Mention the name Emsley Kennedy and one’s first thought moves instantly to the city of Clinton. The second thought — a recollection of what a gentleman he truly was. After that, the adjectives just seem to flow, from affable to dedicated, humorous to compassionate, knowledgeable to involved.
All those thoughts and so many more are synonymous with Clinton’s longtime mayor who died late last week at the age of 90.
But Kennedy’s legacy will live on in our fair city and beyond because of the mark he made during a stellar career, first as a council member and then as mayor, a position he held for 28 years.
His life was focused on service, and the long list of his involvements, locally and across the region, stand as a testament to that fact. In addition to his 44 years as a council member and mayor, Kennedy also served on the local Department of Social Services board, the Governor’s Law and Order Commission, the N.C. League of Municipalities, the Dept. of Aging Advisory Board, the Clinton-Sampson Recreation Board and the Mid-Carolina Council of Governments. He was a member of the Lions Club and the Junior Chamber of Commerce, as well as the Masons and the Shriners. And that long list really on scratches the surface of the places, agencies and boards he touched.
Kennedy’s involvement was so deep and his service so much a part of the man he was that the Mid-Carolina Council of Governments named an annual award in his honor recognizing an outstanding municipal officials in the region, a feat that only serves to accentuate the man he was and how much others thought of him.
But the truest testament to the mark Kennedy made can be seen as you walk the streets of Clinton, enjoy the recreational activities that are offered, utilize the Clinton-Sampson Airport or visit any of a number of businesses and industries that now call this fair city home.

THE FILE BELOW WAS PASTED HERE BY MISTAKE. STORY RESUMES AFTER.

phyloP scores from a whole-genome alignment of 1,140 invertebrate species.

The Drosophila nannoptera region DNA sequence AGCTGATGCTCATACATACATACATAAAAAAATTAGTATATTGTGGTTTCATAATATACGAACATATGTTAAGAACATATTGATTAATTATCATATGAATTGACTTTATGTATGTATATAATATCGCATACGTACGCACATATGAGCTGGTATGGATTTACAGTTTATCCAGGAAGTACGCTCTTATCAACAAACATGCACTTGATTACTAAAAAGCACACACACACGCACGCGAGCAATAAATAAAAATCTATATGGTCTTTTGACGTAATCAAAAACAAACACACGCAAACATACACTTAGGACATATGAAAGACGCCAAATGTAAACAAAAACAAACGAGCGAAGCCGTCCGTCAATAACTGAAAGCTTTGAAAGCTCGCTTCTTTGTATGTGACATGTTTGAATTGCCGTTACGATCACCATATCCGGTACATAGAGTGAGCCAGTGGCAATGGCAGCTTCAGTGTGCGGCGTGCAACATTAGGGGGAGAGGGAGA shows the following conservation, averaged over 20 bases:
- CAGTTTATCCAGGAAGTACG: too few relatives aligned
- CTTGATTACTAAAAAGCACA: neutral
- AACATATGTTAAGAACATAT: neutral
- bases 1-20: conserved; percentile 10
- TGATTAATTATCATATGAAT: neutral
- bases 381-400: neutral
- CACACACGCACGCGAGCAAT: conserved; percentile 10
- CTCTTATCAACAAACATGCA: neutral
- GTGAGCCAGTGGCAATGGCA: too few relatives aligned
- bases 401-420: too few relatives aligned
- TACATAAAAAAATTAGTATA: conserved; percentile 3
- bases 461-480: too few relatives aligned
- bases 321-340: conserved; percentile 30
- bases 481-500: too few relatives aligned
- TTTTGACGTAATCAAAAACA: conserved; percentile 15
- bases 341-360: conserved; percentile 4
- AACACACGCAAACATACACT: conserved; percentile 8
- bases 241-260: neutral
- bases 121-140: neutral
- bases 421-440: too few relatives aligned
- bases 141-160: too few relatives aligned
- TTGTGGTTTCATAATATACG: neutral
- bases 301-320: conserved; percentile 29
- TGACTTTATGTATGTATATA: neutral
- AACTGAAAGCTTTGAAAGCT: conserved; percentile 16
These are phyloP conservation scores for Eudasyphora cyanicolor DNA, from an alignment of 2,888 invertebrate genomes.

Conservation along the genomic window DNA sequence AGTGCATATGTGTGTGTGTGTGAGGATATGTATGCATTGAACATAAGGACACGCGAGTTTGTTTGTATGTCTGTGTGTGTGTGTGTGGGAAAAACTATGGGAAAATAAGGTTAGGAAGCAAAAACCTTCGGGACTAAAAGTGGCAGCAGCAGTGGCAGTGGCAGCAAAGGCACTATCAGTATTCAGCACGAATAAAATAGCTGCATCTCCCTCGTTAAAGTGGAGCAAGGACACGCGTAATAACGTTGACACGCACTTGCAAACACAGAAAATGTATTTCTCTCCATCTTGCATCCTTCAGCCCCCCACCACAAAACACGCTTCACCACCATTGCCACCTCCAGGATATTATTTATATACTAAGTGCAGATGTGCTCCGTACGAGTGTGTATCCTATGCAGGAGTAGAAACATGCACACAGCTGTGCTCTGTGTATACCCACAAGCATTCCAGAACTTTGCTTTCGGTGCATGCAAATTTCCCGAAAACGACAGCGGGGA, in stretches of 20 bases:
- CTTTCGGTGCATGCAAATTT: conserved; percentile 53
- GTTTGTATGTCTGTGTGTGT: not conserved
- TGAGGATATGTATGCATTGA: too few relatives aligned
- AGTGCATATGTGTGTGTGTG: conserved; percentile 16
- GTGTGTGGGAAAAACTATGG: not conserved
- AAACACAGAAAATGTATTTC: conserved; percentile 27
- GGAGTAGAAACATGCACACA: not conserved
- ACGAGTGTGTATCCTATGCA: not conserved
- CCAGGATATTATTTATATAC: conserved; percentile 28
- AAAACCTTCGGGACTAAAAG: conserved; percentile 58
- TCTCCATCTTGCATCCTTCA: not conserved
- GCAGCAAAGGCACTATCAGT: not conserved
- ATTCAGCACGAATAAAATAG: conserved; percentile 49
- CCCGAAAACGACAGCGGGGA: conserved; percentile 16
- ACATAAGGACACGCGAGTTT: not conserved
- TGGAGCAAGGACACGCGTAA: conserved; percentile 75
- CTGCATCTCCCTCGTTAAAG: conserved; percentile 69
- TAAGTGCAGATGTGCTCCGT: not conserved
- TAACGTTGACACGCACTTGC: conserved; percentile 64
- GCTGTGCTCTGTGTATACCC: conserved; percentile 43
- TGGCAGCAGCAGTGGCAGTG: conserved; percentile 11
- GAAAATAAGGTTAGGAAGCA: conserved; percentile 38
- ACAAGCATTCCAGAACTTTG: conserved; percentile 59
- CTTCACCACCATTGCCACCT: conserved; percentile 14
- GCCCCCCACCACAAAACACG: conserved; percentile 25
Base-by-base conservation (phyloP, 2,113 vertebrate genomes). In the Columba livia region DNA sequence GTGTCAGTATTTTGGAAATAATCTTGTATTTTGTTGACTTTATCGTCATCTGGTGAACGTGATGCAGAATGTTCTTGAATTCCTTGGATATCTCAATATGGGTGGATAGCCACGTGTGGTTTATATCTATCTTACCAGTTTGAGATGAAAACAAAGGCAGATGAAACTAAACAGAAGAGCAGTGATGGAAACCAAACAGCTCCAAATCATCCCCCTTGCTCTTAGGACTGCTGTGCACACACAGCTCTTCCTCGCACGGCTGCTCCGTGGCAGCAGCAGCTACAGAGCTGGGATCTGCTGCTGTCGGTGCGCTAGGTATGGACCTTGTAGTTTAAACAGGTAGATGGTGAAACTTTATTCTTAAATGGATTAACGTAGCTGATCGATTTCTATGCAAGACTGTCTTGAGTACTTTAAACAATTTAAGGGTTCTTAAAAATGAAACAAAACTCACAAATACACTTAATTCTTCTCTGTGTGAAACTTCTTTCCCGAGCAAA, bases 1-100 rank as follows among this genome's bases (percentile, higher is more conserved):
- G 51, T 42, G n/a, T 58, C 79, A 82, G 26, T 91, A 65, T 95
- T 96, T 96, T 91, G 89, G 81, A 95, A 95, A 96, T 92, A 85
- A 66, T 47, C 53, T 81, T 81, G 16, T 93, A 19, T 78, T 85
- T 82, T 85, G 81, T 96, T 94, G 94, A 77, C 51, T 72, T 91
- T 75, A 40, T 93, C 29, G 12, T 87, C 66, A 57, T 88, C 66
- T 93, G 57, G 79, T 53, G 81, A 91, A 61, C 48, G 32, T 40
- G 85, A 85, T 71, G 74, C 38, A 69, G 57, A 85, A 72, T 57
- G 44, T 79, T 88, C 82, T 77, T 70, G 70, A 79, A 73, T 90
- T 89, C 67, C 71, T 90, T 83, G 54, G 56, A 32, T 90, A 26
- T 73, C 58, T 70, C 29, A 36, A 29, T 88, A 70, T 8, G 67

All can, in one way or another, be attributed to Kennedy, whose vision for the city was years ahead of his time.
Current Mayor Lew Starling credits Kennedy for helping lay the foundation for many of the successes Clinton now enjoys, including seeing the need for infrastructure to support a growing community, and we believe Starling’s assessment to be a true one.
Emsley Kennedy had a great understanding of municipal government and what it should offer its residents, and he worked hard every day to ensure that those who called Clinton home reaped the benefits of that type government. What’s more, he saw to it that his visions were set within fiscally responsible boundaries, understanding the needs but balancing them against what the city could afford to spend to provide those needs.
The end result was a thriving town that continues to grow.
Kennedy was the sower of the seeds that have blossomed around us, and for many years he was also the nurturing force that allowed them to grow.
One could point to dozens of other avenues that helped to shape Kennedy — his love of golf; his passion for flying; his business acumen; his economic development savvy; his love of family; his devotion to his faith — but his love of Clinton and his determination to make this city the very best it could be will always set atop that list.
Clinton was in Kennedy’s blood and the heartbeat of this town was struck by the man who held the mayor’s post for so many years.
Many, including us will continue to mourn his passing, but we do it with a knowledge that Kennedy is now in a far better place and that the life he lived here will continue to be a shining example of the faithful servant he truly was his entire life.